THERESA May and Jeremy Corbyn’s exchanges at Prime Minister’s Questions did neither politician any favours prior to disagreements over Parliamentary procedure ahead of the resumption of the debate on the EU Withdrawal Agreement.
Both simply criticised the Brexit stance taken by the other rather than showing the level of leadership that this country demands if Britain is to depart the European Union on March 29 in an orderly manner.
Not only will the latest Parliamentary pointscoring do nothing to lessen the tensions at Westminster that have seen MPs, and members of the media, abused by various agitators, but it has the potential to leave just two options open to Britain if Mrs May’s deal is voted down next Tuesday.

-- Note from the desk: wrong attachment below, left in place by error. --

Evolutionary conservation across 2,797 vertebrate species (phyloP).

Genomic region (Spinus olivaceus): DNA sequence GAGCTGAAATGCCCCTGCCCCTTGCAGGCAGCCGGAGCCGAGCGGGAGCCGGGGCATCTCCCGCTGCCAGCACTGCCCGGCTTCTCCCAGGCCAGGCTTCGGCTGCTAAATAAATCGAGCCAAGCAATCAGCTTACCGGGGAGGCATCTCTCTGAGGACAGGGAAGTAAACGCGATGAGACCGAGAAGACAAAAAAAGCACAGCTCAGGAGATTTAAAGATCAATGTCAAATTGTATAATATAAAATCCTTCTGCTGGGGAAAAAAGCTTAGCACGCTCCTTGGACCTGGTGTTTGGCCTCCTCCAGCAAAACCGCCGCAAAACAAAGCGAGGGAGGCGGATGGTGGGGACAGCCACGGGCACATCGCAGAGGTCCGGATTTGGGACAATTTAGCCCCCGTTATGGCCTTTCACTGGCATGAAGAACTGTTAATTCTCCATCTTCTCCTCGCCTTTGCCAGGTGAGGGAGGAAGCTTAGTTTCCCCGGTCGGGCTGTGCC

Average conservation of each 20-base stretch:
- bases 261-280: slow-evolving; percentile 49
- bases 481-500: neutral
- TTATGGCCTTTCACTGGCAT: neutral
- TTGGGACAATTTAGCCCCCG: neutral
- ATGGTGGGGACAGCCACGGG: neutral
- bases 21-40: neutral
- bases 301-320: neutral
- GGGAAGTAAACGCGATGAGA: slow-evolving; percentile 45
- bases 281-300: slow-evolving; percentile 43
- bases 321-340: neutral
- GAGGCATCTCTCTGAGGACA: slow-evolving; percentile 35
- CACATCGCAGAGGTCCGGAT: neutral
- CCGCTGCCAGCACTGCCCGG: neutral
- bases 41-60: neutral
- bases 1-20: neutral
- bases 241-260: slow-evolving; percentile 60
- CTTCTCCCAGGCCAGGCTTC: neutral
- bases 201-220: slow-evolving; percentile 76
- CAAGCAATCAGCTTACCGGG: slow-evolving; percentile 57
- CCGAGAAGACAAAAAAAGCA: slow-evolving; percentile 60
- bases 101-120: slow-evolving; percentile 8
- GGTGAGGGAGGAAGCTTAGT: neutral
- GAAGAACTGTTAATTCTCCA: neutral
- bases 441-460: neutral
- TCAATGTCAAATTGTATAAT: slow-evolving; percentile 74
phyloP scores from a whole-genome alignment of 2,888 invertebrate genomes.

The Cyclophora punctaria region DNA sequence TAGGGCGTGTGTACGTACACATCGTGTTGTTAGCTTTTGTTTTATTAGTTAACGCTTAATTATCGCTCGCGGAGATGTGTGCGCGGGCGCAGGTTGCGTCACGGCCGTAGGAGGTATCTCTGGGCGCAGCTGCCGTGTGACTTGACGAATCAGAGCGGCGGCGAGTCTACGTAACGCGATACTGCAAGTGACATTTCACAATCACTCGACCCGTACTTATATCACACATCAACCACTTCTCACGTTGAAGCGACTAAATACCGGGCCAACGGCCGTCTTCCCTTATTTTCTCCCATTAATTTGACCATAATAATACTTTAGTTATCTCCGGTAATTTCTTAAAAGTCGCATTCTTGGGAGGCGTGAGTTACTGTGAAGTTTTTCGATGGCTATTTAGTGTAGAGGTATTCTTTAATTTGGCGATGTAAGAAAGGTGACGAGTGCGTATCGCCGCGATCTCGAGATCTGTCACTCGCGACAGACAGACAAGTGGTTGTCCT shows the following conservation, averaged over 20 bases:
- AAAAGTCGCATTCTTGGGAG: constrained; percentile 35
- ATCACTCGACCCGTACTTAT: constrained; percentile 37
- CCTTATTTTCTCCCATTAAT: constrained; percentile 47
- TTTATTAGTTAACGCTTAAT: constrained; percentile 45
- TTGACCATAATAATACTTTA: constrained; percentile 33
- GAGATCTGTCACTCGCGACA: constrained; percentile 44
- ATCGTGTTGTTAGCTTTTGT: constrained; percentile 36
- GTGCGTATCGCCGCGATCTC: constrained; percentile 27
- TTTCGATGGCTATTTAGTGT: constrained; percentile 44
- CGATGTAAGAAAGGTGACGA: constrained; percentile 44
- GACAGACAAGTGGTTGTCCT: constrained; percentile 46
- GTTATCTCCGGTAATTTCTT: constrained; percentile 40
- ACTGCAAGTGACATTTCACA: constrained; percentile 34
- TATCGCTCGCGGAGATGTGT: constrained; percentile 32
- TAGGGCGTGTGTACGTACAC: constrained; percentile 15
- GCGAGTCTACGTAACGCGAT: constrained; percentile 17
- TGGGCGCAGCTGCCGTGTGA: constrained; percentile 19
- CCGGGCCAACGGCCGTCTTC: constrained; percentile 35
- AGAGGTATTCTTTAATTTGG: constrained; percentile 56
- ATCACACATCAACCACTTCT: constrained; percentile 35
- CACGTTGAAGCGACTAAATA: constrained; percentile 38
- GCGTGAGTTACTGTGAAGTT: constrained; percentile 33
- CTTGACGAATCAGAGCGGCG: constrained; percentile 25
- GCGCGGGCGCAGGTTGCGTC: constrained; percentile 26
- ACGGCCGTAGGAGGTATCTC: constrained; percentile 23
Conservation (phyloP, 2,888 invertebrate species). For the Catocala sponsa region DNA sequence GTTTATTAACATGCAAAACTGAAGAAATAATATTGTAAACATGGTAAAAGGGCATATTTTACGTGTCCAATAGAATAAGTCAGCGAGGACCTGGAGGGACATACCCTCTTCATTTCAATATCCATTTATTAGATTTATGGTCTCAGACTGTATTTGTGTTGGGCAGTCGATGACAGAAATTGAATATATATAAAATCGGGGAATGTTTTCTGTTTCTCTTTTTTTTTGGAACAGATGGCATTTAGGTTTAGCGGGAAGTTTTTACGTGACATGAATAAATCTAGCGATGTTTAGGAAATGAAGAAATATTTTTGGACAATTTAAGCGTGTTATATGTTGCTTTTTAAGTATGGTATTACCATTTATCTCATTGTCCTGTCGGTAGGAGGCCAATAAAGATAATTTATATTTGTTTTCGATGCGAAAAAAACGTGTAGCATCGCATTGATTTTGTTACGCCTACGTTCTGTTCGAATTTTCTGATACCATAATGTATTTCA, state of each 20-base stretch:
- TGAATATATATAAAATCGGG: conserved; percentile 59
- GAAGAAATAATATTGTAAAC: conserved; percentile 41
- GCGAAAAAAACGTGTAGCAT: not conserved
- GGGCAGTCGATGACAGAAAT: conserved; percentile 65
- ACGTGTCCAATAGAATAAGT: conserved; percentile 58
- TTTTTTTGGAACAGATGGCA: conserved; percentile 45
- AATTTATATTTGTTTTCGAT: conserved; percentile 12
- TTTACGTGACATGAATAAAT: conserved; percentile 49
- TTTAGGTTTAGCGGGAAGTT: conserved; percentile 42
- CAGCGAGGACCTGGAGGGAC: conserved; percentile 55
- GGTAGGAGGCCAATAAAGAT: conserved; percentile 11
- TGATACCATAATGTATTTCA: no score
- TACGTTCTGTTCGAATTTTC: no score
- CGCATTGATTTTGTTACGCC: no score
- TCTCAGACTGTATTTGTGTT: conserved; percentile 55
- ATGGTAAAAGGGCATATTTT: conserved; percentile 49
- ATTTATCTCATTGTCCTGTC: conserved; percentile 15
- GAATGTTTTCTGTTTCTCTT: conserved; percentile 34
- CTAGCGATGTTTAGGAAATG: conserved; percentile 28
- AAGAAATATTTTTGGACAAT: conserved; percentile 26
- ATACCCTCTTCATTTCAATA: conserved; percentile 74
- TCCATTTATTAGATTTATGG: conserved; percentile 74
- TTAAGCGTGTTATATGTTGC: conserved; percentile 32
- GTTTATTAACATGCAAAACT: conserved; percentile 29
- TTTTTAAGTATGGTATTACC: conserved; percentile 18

Either there is a no-deal Brexit, the one outcome actually opposed by a majority of MPs, or the Government will have to follow the advice of Tory grandee Ken Clarke and ask for Article 50 to be extended so Parliament has more time to try to reach a consensus of sorts.
And, frankly, neither scenario is likely to appease the vast majority of voters who, regardless of their stance on Brexit, expect their leaders to show the statesmanship that this impasse demands.
As Nicky Morgan, the former Education Secretary, observed so presciently: “Britain is renowned for its confidence and competence. Currently, we are demonstrating neither.”